'Big Three' Throw Cold Water on Chris Christie’s Iowa Visit: ‘A Long Way From The George Washington Bridge’

Governor Chris Christie (R-NJ) visited Iowa on Wednesday to help raise money for Governor Terry Branstad (R-IA) and test the 2016 political waters but the “big three” networks did their best to diminish his visit to the Hawkeye state. 

Starting with NBC Nightly News on Wednesday night, anchor Brian Williams introduced a story on Christie by playing up how “the New York Times calls the trip a delicate post lane closing political strategy for the governor who has been hurt by the G.W. Bridge scandal back home in New Jersey.” [See video below.]

NBC reporter Kelly O’Donnell went on to proclaim that “despite the toll taken by scandal on his national image...Today, Governor Chris Christie put his New Jersey spin on a reboot of his presidential chances.” O’Donnell ended her report by once again promoting the notion that the George Washington Bridge scandal could have dire consequences for his political future:

Seen as a moderate, Christie's shot at the GOP nomination had already been viewed skeptically by the far right. Then his crossover appeal was damaged by the bridge lane closure controversy. Top aides were ousted, state and federal investigations are still underway. Christie's denied any wrongdoing. 

During an appearance on NBC’s Today on Thursday, Chuck Todd, NBC News Political Director, Chief White House Correspondent and host of The Daily Rundown on MSNBC, ignored the G.W. Bridge scandal but excitedly showed off Christie’s unfavorable ratings in Iowa:

Chris Christie starts out as the most unpopular Republican among Iowa republicans thinking about running for president...this all has to do with the fact that he’s just not seen as a true conservative by conservatives. They don't like that he hung out with President Obama during Sandy. They don't like things like how he's appointed people to judges and things like that. So, that's really the hole he's got to dig out of in Iowa.

What Todd failed to mention is that same NBC News/Marist poll has Christie is statistically tied with Hillary Clinton, 44% to 43% in Iowa. Instead, the focus of Todd’s report was his unpopularity among Republicans. 

ABC and CBS took NBC’s lead and continued to minimize Christie’s political future. On Good Morning America, Jonathan Karl, ABC News Chief White House Correspondent, also took a swipe at Christie’s trip to Iowa noting that “Iowa’s a long way from the George Washington Bridge.” On CBS This Morning, during the end of a news brief on Chris Christie, fill-in anchor Margaret Brennan reminded her audience that “Christie still faces an investigation in New Jersey over a scheme to shutdown access to the George Washington Bridge.” 

See relevant transcripts below. 


NBC

Today 

July 17, 2014

SAVANNAH GUTHRIE: And now to the new NBC News poll showing just how tight the race for president could be. This as New Jersey Governor Chris Christie heads to Iowa later today. Obviously a critical early voting state. Could he be dipping his toe in those presidential waters?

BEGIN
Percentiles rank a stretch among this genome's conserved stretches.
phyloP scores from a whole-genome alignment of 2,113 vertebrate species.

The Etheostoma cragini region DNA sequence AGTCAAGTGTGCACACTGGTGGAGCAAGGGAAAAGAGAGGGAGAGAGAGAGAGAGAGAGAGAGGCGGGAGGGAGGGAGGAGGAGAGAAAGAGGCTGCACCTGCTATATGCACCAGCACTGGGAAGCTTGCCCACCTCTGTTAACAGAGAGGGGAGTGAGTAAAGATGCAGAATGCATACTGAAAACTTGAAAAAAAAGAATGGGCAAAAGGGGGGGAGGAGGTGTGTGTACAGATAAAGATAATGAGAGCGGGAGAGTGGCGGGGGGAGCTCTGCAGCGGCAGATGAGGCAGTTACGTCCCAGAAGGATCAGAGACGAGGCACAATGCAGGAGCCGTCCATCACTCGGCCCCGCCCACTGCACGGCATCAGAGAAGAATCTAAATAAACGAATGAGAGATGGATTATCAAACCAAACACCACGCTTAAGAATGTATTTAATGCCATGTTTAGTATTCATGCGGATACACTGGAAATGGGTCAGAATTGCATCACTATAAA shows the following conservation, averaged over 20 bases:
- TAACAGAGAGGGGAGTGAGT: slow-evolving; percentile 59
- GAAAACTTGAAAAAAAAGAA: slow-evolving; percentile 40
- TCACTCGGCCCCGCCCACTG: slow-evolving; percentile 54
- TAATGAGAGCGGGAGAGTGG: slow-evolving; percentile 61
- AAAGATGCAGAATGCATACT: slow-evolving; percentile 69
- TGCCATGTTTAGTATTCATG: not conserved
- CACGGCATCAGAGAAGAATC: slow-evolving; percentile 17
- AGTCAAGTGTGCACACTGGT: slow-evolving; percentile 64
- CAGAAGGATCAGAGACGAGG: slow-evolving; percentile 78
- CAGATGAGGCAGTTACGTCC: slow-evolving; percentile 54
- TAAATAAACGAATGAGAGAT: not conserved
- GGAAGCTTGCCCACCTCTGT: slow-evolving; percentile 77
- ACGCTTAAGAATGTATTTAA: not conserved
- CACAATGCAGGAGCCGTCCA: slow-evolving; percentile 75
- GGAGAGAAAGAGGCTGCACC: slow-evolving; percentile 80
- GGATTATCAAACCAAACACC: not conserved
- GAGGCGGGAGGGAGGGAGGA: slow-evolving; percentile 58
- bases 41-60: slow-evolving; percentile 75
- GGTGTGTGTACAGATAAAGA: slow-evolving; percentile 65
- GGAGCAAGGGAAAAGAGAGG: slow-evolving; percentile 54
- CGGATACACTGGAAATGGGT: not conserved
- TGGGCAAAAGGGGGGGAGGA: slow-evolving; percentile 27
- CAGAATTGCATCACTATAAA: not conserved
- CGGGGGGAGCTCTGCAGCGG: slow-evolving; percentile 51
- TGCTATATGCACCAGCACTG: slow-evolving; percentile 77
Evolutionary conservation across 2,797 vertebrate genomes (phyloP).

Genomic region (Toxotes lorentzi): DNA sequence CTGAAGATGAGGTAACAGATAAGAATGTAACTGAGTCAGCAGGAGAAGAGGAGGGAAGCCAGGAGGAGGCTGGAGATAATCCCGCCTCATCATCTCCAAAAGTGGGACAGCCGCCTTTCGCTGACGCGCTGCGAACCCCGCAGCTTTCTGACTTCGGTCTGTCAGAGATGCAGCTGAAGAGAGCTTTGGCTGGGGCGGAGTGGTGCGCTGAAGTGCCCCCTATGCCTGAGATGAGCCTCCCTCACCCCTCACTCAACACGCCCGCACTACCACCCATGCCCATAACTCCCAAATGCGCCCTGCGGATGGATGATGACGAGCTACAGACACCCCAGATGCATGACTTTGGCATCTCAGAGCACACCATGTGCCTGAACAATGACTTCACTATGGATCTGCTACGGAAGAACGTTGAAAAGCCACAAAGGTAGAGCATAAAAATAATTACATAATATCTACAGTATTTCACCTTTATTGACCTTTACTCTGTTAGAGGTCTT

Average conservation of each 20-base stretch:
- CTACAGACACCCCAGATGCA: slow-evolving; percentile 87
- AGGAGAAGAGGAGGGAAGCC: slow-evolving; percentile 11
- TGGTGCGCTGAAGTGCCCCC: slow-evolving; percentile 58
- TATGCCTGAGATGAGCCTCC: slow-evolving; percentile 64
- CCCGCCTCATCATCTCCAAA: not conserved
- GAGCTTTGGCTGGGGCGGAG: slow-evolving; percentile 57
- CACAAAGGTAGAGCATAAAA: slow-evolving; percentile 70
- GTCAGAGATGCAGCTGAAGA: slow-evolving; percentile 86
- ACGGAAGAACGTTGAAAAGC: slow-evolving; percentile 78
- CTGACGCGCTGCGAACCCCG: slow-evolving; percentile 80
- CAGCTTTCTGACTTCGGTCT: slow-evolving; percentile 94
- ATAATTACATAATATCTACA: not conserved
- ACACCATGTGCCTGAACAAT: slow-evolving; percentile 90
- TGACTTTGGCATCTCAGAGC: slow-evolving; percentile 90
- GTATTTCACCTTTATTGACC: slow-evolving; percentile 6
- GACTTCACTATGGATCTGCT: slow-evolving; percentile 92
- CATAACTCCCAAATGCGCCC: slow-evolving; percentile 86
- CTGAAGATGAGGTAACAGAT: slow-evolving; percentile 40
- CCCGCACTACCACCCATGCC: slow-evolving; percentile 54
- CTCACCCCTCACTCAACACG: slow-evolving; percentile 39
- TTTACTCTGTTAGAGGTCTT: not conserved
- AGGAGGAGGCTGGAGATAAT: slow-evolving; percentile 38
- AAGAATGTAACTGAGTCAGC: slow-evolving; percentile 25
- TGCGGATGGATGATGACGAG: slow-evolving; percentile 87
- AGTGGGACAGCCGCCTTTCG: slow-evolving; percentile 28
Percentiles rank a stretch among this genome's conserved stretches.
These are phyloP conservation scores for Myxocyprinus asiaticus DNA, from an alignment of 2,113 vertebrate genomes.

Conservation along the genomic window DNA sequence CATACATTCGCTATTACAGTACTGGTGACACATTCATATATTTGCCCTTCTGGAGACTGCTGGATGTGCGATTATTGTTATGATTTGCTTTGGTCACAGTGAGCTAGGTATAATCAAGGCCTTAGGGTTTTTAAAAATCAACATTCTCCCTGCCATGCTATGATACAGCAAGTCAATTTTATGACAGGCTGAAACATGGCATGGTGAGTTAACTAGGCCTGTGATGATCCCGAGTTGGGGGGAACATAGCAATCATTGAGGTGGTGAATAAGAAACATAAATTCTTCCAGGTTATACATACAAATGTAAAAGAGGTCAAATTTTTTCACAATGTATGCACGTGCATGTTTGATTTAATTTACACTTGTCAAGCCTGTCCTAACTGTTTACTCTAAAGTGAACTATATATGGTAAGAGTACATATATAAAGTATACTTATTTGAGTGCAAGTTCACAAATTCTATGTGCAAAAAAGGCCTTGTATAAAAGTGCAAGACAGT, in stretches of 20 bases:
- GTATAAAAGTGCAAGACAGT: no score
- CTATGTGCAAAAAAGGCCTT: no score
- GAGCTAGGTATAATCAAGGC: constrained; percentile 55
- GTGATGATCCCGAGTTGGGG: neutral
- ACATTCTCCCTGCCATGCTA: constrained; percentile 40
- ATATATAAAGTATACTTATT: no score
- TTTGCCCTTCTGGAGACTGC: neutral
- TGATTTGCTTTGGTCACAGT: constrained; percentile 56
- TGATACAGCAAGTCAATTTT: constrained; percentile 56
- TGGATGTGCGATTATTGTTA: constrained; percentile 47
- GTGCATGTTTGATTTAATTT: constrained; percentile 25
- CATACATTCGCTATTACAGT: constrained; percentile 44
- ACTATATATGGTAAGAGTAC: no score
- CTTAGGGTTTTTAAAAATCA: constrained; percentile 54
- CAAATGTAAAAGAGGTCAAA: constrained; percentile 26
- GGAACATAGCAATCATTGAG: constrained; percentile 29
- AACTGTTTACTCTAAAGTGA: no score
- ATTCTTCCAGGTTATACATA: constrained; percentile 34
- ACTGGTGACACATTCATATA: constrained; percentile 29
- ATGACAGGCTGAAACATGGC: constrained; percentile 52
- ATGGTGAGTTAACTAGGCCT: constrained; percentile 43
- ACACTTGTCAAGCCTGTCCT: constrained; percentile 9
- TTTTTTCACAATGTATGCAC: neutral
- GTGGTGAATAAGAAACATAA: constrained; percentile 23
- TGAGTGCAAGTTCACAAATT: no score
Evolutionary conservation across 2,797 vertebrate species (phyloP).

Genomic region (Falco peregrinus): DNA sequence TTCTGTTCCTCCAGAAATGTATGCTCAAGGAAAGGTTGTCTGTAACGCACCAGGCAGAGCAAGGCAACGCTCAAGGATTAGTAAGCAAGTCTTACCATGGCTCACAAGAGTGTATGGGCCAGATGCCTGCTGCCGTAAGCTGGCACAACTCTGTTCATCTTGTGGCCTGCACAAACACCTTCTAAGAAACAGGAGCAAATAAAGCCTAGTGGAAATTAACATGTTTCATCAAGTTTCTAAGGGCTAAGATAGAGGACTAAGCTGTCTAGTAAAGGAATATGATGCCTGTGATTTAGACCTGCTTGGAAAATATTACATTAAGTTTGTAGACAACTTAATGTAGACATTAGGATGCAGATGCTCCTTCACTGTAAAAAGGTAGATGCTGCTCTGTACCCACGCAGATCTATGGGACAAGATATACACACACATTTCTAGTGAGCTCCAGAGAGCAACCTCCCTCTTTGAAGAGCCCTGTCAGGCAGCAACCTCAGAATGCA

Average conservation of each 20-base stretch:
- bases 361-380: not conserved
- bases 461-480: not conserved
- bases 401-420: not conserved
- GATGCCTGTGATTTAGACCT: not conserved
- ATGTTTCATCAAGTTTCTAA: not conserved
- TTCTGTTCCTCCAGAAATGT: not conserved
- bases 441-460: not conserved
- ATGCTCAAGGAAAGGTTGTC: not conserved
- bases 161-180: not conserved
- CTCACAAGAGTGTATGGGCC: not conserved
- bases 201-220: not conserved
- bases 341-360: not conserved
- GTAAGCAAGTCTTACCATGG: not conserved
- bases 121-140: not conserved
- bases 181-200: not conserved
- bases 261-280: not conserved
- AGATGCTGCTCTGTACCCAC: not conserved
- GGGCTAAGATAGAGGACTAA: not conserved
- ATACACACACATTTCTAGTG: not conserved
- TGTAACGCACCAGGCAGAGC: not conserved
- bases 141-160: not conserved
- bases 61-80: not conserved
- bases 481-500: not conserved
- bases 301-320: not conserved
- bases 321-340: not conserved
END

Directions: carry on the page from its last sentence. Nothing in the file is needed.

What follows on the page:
NBC News Political Director Chuck Todd is here this morning who has more on that and that new poll. Chuck, good morning to you. And let's start right there with Chris Christie. I mean your poll is showing a very crowded Republican field and some really yellow flags for Christie. 

CHUCK TODD: A ton. You know, there’s a reason, if he's going to run for president, then he’s got a lot of work to do and he needs to be sitting in Iowa quite a bit. The best way to measure right now the standing of the Republican Party and the standing of these candidates with Republican voters in Iowa is to look at unfavorable ratings. Well look at this. Chris Christie starts out as the most unpopular Republican among Iowa republicans thinking about running for president.

We put them in the order here. Paul is seen as sort of the most popular but Christie the least popular. And Savannah as you know, this all has to do with the fact that he’s just not seen as a true conservative by conservatives. They don't like that he hung out with President Obama during Sandy.  They don't like things like how he's appointed people to judges and things like that. So, that's really the hole he's got to dig out of in Iowa.

GUTHRIE: Let's go to the Democratic side. Again, you're polling Iowa and New Hampshire, those critical early voting states. Boy, you’ve got a lopsided result when you had Hillary Clinton against the sitting Vice President Joe Biden. 

TODD: You do. And look, maybe it's not a surprise to people that Hillary Clinton is running away with this, but remember, Iowa was the beginning of her end of that first presidential campaign where Barack Obama caught her. This time her numbers in Iowa and New Hampshire are better now than we've ever seen them before. Democrats are ready for Hillary. Now, are independents and swing voters in these states? That's another question. 

GUTHRIE: And we ask you that question because when you do a general election match-up with Hillary Clinton and another Republican candidate, you see a much tighter race. 

TODD: I do. And look who we match her up with. We matched her up with a whole bunch of these folks. Christie, Jeb Bush, Scott Walker, you name it. But the person that does the best against Hillary Clinton in Iowa and New Hampshire is Rand Paul. Look at this here. He ties her in Iowa.  It’s a three-point race in New Hampshire. And Savannahs, I think this is an important point here, people talk about Jeb Bush, people talk about Chris Christie on the Republican side. The actual Republican front-runners right now at the start of this race, Rand Paul.